RUSSIA and China on Thursday vetoed a Western-backed United Nations Security Council resolution that threatened Syrian authorities with sanctions if they did not stop using heavy weapons against an uprising and withdraw troops from towns and cities.

It is the third time that Russia, a key ally of the Syrian government, and China have used their veto power to block Security Council resolutions designed to put pressure on Syrian President Bashar al-Assad and halt the violence in the 16-month conflict that has killed thousands of people.

The vetoed resolution, which would have extended a UN observer mission in Syria for 45 days, received 11 votes in favour, with two abstentions.

The 15-member council still has time to negotiate another resolution on the fate of the unarmed mission before its initial 90-day mandate expires at 4am GMT on Friday.

Britain, France, Germany and the US proposed in the vetoed resolution that international envoy Kofi Annan's six-point peace plan be placed under Chapter 7 of the UN Charter, which allows the council to authorise actions ranging from diplomatic and economic sanctions to military intervention.

Western council members have said they are talking about a threat of sanctions on Syria, not military intervention. Their vetoed resolution had contained a specific threat of sanctions if Syrian authorities did not stop using heavy weapons and withdraw troops from towns and cities within 10 days.

But Russia made it clear days before the vote that it would block any resolution on Syria under Chapter 7, with Russian Foreign Minister Sergei Lavrov describing the threat of sanctions against Syria as "blackmail".

Russia has also put forward a resolution to extend the UN mission for 90 days, but it does not contain a threat of sanctions. The Security Council initially approved the deployment of the UN observer mission to monitor a failed April 12 ceasefire under Mr Annan's peace plan.

If the mission is renewed, UN chief Ban Ki-moon has recommended shifting the emphasis of the work of the observer mission from the 300 unarmed military observers to civilian staff focusing on a political solution and issues including human rights.

The mission suspended most of its monitoring activity on June 16 due to increased risk from rising violence.


Meanwhile, the South African government on Thursday added its voice to the growing alarm over the conflict in Syria.

"South Africa deplores the continuing violence in Syria, which is spinning out of control," said Deputy Minister of International Relations and Co-operation Ebrahim Ebrahim.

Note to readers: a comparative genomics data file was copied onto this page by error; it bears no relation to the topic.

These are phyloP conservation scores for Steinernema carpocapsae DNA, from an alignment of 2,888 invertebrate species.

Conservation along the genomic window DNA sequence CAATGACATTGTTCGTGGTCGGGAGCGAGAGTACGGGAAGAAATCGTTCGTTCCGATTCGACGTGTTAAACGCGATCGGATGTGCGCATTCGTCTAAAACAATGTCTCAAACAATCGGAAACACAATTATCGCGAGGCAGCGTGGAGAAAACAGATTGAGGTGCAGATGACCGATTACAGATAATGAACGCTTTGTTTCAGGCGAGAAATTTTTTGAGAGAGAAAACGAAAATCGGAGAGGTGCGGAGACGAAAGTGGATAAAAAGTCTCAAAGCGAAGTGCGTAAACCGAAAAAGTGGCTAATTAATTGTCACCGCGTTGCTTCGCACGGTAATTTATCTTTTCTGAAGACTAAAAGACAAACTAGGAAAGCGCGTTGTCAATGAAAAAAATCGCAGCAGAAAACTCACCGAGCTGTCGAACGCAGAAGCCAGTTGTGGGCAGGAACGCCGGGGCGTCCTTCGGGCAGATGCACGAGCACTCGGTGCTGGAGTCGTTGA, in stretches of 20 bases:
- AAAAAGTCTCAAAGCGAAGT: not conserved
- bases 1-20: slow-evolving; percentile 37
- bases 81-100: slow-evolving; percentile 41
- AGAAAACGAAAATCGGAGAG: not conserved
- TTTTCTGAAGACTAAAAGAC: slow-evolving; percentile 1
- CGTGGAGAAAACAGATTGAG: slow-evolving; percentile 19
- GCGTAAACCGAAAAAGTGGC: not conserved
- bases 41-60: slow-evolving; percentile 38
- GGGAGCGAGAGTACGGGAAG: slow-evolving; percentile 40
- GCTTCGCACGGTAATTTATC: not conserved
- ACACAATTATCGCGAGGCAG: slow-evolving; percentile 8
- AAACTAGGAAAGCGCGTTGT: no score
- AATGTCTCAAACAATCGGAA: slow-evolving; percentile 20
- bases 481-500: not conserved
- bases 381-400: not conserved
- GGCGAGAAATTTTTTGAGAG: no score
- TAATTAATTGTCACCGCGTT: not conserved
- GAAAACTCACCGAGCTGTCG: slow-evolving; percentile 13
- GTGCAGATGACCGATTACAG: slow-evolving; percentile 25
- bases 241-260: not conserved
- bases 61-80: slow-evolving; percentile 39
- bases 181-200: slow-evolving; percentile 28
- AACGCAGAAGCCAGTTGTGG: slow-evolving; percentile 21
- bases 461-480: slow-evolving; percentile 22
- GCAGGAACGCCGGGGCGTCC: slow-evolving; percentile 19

"Our highest priority is to stop the killing and end the suffering of innocent civilians," he said.

South Africa has called for an immediate end to the violence and for talks to reach a Syria-led transition reflecting the will of the Syrians.

"There is no military solution to the dispute. It is for this reason that South Africa strongly supports the tireless efforts of Mr Annan," said Mr Ebrahim.

He said the suicide bomb attack in the Syrian capital, Damascus, on Wednesday, which killed senior government officials including Defence Minister Daoud Rajha, and "the many horrific massacres" of the past few weeks showed there were two sides to the conflict.

Mr al-Assad's brother-in-law, Assef Shawkat, and Gen Hassan Turkmani, head of the government's crisis cell on the uprising, were also killed.

Mr Ebrahim said the International Committee of the Red Cross and the Red Crescent had classified the situation as being an internal armed conflict or, in layman's terms, a civil war.

Such classifications show the situation has reached the threshold of a civil war in which all parties have responsibilities and obligations under international humanitarian law.

"The international community must urgently respond to the escalating violence in Syria in a stern and balanced manner, based on the realities on the ground," said Mr Ebrahim.

The Security Council should "express strong and unified support for Mr Annan and to call on all parties to cease the violence immediately", he added.

He said the UN Charter determined that the Security Council make proposals for conflict resolution without prejudice to the rights of the parties concerned. "South Africa will therefore support any decision of the Security Council that is balanced and geared towards supporting Mr Annan's call for all sides in the conflict to adhere to their commitments under his six-point plan."

The UN estimates that more than 10000 people, mostly civilians, have been killed in Syria since fighting started, with tens of thousands displaced.

With Reuters and Sapa